Best opening day for a Fox film outside of summer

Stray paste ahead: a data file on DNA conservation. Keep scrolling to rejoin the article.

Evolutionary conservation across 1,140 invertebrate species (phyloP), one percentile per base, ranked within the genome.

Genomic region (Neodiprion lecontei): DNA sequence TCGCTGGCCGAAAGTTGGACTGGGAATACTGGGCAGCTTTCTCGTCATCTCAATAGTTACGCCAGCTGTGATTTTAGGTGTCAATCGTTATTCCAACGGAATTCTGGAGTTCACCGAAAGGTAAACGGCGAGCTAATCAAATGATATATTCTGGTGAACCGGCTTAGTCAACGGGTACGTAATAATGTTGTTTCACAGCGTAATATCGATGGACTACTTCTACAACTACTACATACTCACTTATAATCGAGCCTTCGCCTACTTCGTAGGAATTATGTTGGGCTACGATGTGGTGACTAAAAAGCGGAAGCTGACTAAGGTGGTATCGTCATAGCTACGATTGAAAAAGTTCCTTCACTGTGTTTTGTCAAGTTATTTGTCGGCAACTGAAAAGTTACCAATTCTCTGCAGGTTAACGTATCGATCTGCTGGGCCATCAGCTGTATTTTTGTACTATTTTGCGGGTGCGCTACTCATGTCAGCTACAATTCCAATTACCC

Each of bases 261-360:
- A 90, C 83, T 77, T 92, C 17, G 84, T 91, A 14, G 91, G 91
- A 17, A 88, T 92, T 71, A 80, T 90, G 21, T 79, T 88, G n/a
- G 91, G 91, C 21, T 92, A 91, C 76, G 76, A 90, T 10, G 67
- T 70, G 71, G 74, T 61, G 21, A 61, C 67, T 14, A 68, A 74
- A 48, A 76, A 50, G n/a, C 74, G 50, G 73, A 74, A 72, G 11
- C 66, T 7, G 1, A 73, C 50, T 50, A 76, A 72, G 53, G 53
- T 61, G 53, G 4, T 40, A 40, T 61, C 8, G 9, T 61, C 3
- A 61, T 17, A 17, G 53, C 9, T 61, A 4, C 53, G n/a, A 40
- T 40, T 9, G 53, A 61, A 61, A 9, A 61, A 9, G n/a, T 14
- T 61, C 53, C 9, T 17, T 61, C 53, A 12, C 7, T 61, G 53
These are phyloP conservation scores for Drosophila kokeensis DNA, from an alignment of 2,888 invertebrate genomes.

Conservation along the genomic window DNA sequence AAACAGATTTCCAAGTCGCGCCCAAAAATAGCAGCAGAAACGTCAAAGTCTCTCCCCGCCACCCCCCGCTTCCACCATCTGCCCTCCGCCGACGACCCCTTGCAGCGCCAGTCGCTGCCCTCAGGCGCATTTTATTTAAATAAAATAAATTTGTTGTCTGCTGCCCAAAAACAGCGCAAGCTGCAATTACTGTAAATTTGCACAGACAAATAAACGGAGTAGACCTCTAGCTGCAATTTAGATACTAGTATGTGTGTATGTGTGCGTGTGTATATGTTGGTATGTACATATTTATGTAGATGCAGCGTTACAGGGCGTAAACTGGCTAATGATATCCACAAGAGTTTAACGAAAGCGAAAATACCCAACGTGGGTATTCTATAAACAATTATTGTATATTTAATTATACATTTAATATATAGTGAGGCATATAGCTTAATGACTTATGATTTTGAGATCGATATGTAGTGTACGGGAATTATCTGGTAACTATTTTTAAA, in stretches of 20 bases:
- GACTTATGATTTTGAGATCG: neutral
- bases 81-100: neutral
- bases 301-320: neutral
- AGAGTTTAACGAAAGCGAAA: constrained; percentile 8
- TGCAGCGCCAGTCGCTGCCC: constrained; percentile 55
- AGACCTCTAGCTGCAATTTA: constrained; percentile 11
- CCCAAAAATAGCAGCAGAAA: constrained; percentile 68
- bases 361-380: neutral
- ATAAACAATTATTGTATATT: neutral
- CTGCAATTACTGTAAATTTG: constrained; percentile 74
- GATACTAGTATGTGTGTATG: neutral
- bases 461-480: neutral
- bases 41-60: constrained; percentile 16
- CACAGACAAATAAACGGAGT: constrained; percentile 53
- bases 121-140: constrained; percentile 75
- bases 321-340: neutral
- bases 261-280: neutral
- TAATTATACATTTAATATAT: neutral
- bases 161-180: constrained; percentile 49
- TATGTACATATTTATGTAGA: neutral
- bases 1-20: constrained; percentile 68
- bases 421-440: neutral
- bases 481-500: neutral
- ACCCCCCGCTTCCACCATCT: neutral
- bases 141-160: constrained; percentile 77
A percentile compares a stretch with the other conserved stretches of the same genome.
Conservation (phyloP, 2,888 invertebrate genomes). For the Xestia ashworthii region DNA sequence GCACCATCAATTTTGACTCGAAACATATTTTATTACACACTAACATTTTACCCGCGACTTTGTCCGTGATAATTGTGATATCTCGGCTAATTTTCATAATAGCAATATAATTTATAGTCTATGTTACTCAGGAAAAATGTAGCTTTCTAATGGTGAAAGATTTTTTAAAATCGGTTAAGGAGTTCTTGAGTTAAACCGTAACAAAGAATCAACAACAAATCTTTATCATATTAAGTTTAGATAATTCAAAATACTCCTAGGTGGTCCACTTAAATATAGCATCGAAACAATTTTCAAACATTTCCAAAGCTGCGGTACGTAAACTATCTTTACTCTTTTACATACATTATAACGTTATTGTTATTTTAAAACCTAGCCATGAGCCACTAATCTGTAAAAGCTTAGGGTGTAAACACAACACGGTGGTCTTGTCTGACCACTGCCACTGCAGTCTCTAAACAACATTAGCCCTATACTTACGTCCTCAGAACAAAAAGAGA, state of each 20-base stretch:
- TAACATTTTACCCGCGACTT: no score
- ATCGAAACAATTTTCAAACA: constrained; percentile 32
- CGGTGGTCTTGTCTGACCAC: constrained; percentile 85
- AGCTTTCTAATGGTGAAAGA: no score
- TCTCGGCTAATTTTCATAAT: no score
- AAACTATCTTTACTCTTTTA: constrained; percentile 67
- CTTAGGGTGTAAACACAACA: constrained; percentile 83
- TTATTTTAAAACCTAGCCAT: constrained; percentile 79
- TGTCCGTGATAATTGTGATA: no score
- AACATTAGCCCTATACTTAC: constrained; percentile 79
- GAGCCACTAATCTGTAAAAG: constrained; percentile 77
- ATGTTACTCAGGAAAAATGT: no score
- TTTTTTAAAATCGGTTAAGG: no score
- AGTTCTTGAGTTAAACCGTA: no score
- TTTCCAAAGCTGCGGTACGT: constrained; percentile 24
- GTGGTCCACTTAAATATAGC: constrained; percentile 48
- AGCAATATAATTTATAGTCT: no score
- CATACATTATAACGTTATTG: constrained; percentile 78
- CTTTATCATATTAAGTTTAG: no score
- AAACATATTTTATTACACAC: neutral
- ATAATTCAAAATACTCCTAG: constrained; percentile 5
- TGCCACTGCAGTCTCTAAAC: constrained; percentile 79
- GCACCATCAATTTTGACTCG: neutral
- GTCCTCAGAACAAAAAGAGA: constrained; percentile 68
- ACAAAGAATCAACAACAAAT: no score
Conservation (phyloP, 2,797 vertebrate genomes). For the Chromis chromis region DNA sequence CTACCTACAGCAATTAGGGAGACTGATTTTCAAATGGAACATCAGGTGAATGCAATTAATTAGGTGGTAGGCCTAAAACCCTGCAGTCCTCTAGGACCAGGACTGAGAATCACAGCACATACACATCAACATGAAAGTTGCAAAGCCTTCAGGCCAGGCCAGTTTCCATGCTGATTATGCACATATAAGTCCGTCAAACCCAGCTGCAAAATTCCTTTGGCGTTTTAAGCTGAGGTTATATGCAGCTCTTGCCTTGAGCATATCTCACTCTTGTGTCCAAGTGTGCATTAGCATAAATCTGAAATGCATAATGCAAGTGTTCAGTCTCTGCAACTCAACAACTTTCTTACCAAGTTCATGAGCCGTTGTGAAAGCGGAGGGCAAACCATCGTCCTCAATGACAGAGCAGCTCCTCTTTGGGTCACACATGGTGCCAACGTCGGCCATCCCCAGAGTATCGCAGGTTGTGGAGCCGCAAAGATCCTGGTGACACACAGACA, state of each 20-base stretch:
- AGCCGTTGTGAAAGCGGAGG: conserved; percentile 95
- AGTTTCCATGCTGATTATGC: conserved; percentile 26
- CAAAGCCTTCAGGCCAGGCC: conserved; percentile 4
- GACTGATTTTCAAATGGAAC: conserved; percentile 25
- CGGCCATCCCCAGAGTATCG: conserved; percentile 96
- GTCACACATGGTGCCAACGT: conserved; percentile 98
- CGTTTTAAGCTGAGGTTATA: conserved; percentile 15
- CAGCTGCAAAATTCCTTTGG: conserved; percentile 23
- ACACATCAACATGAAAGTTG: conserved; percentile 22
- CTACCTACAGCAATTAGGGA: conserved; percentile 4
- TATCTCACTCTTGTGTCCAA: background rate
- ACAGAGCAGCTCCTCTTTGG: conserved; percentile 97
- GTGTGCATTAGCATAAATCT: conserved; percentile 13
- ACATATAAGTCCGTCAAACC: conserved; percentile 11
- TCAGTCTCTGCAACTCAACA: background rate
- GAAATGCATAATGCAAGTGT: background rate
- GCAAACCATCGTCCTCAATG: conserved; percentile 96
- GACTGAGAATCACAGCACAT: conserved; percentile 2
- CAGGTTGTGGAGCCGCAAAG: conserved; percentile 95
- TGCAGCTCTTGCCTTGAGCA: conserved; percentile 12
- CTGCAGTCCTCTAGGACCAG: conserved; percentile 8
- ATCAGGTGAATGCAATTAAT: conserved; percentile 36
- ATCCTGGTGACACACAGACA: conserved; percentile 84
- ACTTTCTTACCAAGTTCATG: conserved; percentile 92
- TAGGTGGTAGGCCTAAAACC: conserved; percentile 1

Opening 12 years, almost to the day, after his behemoth film “Titanic,” James Cameron’s 3D sci-fi spectacle “Avatar” drew a strong $27 million in its first day at the box office from 3,452 theaters.First day for “Avatar” is the highest for a Twentieth Century Fox release opening outside the summer frame. Previous champ was 2006’s “Ice Age: The Meltdown” which took in $21.8 million. Among all Friday December openings, “Avatar” ranks behind Will Smith’s 2007 sci-fi tentpole “I Am Legend” which grossed $30.1 million. 2003’s “Lord of the Rings: Return of the King” continues to own the all-time opening day record in December with $34.5 million, however, that film unspooled on a Wednesday. It’s quite possible that the east coast winter storms cut into the opening day figure for “Avatar.” However, much like Cameron’s “Titanic,” “Avatar” is bound to sprout a fantastic set of legs based on word of mouth — a huge asset heading into the Christmas holiday, which falls on Friday. Immediately evident: the exit polls for “Avatar,” both stateside and abroad, have been truly fantastic. When “Titanic” was released on Dec. 19, 1997, it posted a first day gross of $8.7 million and an opening weekend of $28.6 million — figures which were respectable, but far from being records. However, with Christmas falling on a Saturday in 1997, “Titanic” saw boffo gains of 40% on its second Friday and 24% for its second weekend. “Titanic” finaled its domestic tally at $600.8 million. The box office champ in terms of opening records back in 1997 was Steven Spielberg’s “The Lost World: Jurassic Park,” which bowed over the Memorial Day frame that year with a first day record of $21.6 million and a three-day haul of $72.1 million according to Rentrak Theatrical. Coming in second on Friday was Disney’s hand-drawn animated toon “The Princess and the Frog” which generated $3.4 million at 3,475, down 52% in its second Friday of wide release. Since bowing four weeks ago, “Princess” has accumulated an estimated domestic gross of $35.9 million. Staying tough in third was Sandra Bullock’s football drama “The Blind Side” which counted $3.2 million at 3,407 in its fifth Friday, down 33% with a domestic B.O. of $157.9 million. Vying to counterprogram “Avatar,” Sony’s new comedy this weekend “Did You Hear About the Morgans?” with Hugh Grant and Sarah Jessica Parker collected an estimated $2.4 million from 2,718 in fourth. Summit Entertainment’s “The Twilight Saga: New Moon” slotted fifth with $1.4 million from 3,035, repping a 43% decline and a running domestic tally of $271.6 million. Award hopefuls surface at the multiplex Following an active week of kudo headlines, a trio of award-contending pics dipped their toes in at the multiplex. Rob Marshall’s second feature musical pic “Nine” from the Weinstein Co. debuted in four Los Angeles and Gotham venues, kicking up a respectable $86,000 for a per theater of $21,538. That figure is in level with the exclusive opening of 2006’s “Dreamgirls” which drew $87,000 off three sites on its first day and a weekend of $378,950. To date, “Nine” has reaped 17 overall noms from the Golden Globes, Screen Actors Guild and Broadcast Film Critics Association. Marshall’s first feature musical, 2002’s “Chicago” generated $685,000 on its first day, however, that pic was in play at 77 locales. Apparition’s “Young Victoria” which has earned a Golden Globe and Broadcast Film Critics nod for Emily Blunt’s performance as best actress counted $71,000 from 44 sites for a per theater average of $1,615. Fox Searchlight’s “Crazy Heart” starring Jeff Bridges minted $22,000 off four sites for a per theater of $5,503. Bridges has been lauded with best actor noms from the Golden Globes, SAG, Independent Spirit Awards and Broadcast Film Critics. Already the thesp has collected a trophy from the Los Angeles Film Critics Association. Jason Reitman’s drama-edy “Up in the Air” from Paramount — which also touts 17 nods collectively from the Golden Globes, SAG awards and Broadcast Film Critics — continued to raise its domestic cume to greater altitudes in limited release. Ranking eighth in its third Friday, “Air” posted $927,000 at 175 playdates for a per site of $5,295 and a running domestic B.O. of close to $6 million. Pic surged 41% from a week ago after expanding from 72 to 175 locations. In the onset of its second sesh, “A Single Man” from Weinstein Co. dipped 38% on nine for a day’s take of $39,000 and a running B.O. of $371,350. “Man” totals 11 noms overall from the Independent Spirit Awards, SAG Awards, Golden Globes and Broadcast Film Critics.